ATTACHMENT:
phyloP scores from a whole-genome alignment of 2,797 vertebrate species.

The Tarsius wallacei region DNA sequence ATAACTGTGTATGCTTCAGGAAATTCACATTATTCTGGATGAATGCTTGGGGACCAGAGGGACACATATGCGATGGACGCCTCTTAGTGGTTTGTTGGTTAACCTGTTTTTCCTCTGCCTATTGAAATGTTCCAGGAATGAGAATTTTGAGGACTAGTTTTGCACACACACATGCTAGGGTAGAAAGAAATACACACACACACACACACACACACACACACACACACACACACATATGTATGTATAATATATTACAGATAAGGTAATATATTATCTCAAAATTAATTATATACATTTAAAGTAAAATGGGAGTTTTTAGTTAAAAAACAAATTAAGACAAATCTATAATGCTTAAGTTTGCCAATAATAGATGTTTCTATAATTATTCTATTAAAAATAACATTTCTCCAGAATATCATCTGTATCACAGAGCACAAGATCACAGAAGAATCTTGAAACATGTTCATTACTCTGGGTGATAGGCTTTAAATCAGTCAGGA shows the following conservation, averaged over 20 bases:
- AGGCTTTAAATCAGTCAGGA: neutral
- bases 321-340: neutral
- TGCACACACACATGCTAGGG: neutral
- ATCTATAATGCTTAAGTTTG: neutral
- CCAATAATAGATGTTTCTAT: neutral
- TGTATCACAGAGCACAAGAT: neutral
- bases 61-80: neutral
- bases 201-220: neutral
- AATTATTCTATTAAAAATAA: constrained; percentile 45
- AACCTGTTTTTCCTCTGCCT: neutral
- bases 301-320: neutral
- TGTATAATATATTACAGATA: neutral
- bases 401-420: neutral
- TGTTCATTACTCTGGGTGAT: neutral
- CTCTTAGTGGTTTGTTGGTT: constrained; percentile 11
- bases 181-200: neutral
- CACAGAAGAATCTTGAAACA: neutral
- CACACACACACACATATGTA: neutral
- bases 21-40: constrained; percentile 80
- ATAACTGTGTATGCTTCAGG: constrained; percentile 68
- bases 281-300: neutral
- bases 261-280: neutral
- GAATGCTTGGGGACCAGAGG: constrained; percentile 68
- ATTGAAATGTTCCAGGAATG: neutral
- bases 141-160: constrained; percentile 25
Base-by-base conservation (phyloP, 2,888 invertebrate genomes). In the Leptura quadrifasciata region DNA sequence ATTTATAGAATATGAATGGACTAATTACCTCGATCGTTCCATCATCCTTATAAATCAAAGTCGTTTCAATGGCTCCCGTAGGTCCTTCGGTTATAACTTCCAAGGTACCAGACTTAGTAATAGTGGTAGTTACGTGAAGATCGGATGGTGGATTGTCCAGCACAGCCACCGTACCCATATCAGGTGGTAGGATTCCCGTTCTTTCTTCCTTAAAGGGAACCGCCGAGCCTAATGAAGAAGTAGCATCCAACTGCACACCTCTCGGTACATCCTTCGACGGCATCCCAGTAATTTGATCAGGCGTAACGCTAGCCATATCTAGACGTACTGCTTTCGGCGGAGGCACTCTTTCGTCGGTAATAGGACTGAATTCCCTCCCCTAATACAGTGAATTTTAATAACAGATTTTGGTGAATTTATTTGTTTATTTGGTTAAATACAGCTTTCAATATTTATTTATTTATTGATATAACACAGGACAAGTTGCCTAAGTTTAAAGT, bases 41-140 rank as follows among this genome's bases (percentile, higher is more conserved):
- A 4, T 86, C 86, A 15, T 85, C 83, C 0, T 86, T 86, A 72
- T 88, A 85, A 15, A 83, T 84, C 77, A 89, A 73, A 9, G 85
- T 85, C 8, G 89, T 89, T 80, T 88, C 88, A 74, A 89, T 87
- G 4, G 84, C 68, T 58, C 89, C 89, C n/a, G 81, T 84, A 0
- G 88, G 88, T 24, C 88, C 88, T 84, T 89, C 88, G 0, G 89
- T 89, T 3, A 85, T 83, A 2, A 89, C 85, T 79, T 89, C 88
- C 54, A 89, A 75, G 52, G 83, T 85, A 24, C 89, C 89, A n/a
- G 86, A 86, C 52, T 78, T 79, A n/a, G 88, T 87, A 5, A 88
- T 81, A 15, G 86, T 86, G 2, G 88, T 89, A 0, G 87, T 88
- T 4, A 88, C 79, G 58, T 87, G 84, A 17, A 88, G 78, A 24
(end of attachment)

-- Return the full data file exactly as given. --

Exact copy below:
phyloP scores from a whole-genome alignment of 2,797 vertebrate species.

The Tarsius wallacei region DNA sequence ATAACTGTGTATGCTTCAGGAAATTCACATTATTCTGGATGAATGCTTGGGGACCAGAGGGACACATATGCGATGGACGCCTCTTAGTGGTTTGTTGGTTAACCTGTTTTTCCTCTGCCTATTGAAATGTTCCAGGAATGAGAATTTTGAGGACTAGTTTTGCACACACACATGCTAGGGTAGAAAGAAATACACACACACACACACACACACACACACACACACACACACACATATGTATGTATAATATATTACAGATAAGGTAATATATTATCTCAAAATTAATTATATACATTTAAAGTAAAATGGGAGTTTTTAGTTAAAAAACAAATTAAGACAAATCTATAATGCTTAAGTTTGCCAATAATAGATGTTTCTATAATTATTCTATTAAAAATAACATTTCTCCAGAATATCATCTGTATCACAGAGCACAAGATCACAGAAGAATCTTGAAACATGTTCATTACTCTGGGTGATAGGCTTTAAATCAGTCAGGA shows the following conservation, averaged over 20 bases:
- AGGCTTTAAATCAGTCAGGA: neutral
- bases 321-340: neutral
- TGCACACACACATGCTAGGG: neutral
- ATCTATAATGCTTAAGTTTG: neutral
- CCAATAATAGATGTTTCTAT: neutral
- TGTATCACAGAGCACAAGAT: neutral
- bases 61-80: neutral
- bases 201-220: neutral
- AATTATTCTATTAAAAATAA: constrained; percentile 45
- AACCTGTTTTTCCTCTGCCT: neutral
- bases 301-320: neutral
- TGTATAATATATTACAGATA: neutral
- bases 401-420: neutral
- TGTTCATTACTCTGGGTGAT: neutral
- CTCTTAGTGGTTTGTTGGTT: constrained; percentile 11
- bases 181-200: neutral
- CACAGAAGAATCTTGAAACA: neutral
- CACACACACACACATATGTA: neutral
- bases 21-40: constrained; percentile 80
- ATAACTGTGTATGCTTCAGG: constrained; percentile 68
- bases 281-300: neutral
- bases 261-280: neutral
- GAATGCTTGGGGACCAGAGG: constrained; percentile 68
- ATTGAAATGTTCCAGGAATG: neutral
- bases 141-160: constrained; percentile 25
Base-by-base conservation (phyloP, 2,888 invertebrate genomes). In the Leptura quadrifasciata region DNA sequence ATTTATAGAATATGAATGGACTAATTACCTCGATCGTTCCATCATCCTTATAAATCAAAGTCGTTTCAATGGCTCCCGTAGGTCCTTCGGTTATAACTTCCAAGGTACCAGACTTAGTAATAGTGGTAGTTACGTGAAGATCGGATGGTGGATTGTCCAGCACAGCCACCGTACCCATATCAGGTGGTAGGATTCCCGTTCTTTCTTCCTTAAAGGGAACCGCCGAGCCTAATGAAGAAGTAGCATCCAACTGCACACCTCTCGGTACATCCTTCGACGGCATCCCAGTAATTTGATCAGGCGTAACGCTAGCCATATCTAGACGTACTGCTTTCGGCGGAGGCACTCTTTCGTCGGTAATAGGACTGAATTCCCTCCCCTAATACAGTGAATTTTAATAACAGATTTTGGTGAATTTATTTGTTTATTTGGTTAAATACAGCTTTCAATATTTATTTATTTATTGATATAACACAGGACAAGTTGCCTAAGTTTAAAGT, bases 41-140 rank as follows among this genome's bases (percentile, higher is more conserved):
- A 4, T 86, C 86, A 15, T 85, C 83, C 0, T 86, T 86, A 72
- T 88, A 85, A 15, A 83, T 84, C 77, A 89, A 73, A 9, G 85
- T 85, C 8, G 89, T 89, T 80, T 88, C 88, A 74, A 89, T 87
- G 4, G 84, C 68, T 58, C 89, C 89, C n/a, G 81, T 84, A 0
- G 88, G 88, T 24, C 88, C 88, T 84, T 89, C 88, G 0, G 89
- T 89, T 3, A 85, T 83, A 2, A 89, C 85, T 79, T 89, C 88
- C 54, A 89, A 75, G 52, G 83, T 85, A 24, C 89, C 89, A n/a
- G 86, A 86, C 52, T 78, T 79, A n/a, G 88, T 87, A 5, A 88
- T 81, A 15, G 86, T 86, G 2, G 88, T 89, A 0, G 87, T 88
- T 4, A 88, C 79, G 58, T 87, G 84, A 17, A 88, G 78, A 24